person touching a screen overlayed with a digital cogwheels image reflecting the paradox of hotel technology

Let’s begin with a provocative question: “Has ‘Digital Transformation’ actually helped your guests?”

NB: This is an article from Shiji

When looking at the Hospitality Industry’s technology landscape, we can easily see that it is highly fragmented. There are myriad solutions and providers popping up all the time, making it easy to lose oneself in a convoluted maze of systems and integrations as well as the reason we are looking to make a digital in the first place: improving efficiencies for the business, yes, but also for the guest.

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As reasons for this deep fragmentation, amongst many others, we can cite region-specific barriers to adopting technology from an end-user perspective, solutions targeting different segments of the consumer population and certain elements of the guest journey, brand or hotel chain-specific regulations, and security and data compliance barriers, all detracting from a seamless guest experience when not integrated thoughtfully.

If we compare ourselves to other industries, such as banking, travel, or shopping, we can see they are further along to a degree, with some players able to provide much better experiences to their customers than others. With retail, for example, a shop’s fully digital experience can be very seamless whereas another’s isn’t as good – it becomes almost a learned, behavioral experience in choosing what technology to adopt and what will work, not forgetting incentives such as loyalty programs or rewards to encourage desired behavior.

table showing how do hotels rate their technology

We are still in a period of transition that is quite protracted and there’s no way of knowing how long it will last, although my guess would be that it isn’t going to be much longer and that we can expect some clarity and consolidation soon – coming from two fronts.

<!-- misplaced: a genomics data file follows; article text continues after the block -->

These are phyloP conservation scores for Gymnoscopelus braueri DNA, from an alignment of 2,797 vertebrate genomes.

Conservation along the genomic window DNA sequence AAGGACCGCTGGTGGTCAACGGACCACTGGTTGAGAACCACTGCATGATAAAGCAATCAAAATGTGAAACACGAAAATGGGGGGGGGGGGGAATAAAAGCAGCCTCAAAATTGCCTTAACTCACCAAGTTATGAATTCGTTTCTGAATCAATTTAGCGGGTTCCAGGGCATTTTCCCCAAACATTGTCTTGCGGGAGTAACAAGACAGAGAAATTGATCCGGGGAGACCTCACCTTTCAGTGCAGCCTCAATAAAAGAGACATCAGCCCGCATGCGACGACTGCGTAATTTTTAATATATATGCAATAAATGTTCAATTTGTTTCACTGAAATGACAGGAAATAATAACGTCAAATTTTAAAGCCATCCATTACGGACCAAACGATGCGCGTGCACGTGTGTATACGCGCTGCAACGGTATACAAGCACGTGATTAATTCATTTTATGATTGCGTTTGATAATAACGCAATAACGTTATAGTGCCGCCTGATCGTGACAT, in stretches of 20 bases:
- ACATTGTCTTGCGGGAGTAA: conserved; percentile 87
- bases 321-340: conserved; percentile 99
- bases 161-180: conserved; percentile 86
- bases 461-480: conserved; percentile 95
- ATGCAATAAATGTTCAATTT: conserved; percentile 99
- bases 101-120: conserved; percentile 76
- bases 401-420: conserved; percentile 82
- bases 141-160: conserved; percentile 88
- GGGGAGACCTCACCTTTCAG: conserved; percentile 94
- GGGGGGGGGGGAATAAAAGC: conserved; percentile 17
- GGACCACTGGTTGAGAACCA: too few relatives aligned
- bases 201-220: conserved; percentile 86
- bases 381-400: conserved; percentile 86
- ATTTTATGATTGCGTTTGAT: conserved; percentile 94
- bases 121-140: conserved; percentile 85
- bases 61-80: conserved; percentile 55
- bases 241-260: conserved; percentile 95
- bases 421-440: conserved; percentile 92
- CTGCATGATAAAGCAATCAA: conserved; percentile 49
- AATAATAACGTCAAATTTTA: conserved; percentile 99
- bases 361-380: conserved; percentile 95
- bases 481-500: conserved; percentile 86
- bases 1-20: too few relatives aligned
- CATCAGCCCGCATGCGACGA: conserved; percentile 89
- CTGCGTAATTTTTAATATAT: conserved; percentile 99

On the vendor side – the ones providing the technology – there are acquisitions, mergers, and all sorts of things taking shape, with the same ringing true for hotel groups and hospitality operators. 

These players are survivors or casualties of the aftermath of the COVID-19 crisis and are merging, acquiring, and combining their brands and operations. It’s a period of disruption that brings with it turmoil, but also new solutions and new tech to choose from. Some of it will work and be adopted, and some of it will be but a blip on our radars down the road. One thing that is certain, though, is that we are collectively recognizing the increasing need to focus on the guest journey and its digital steps in either business or operational decisions, and this will guide the choice of partnerships and vendors.

The days of monopoly vendors are gone, and so are the days of international hotel groups being able to mandate only one or two tech providers across a portfolio of hotels in an entire region. The accelerated pace of expansion that hotel groups are undertaking today demands a diversification of stakeholders and operating models, making these strict mandates neither viable nor effective. 

I see this period of consolidation of both hotel groups and technology vendors moving towards a balance where the options will be few, but will most likely have to be complete and partner well with other solutions to support the customer journey and business needs.

Read rest of the article at Shiji Insights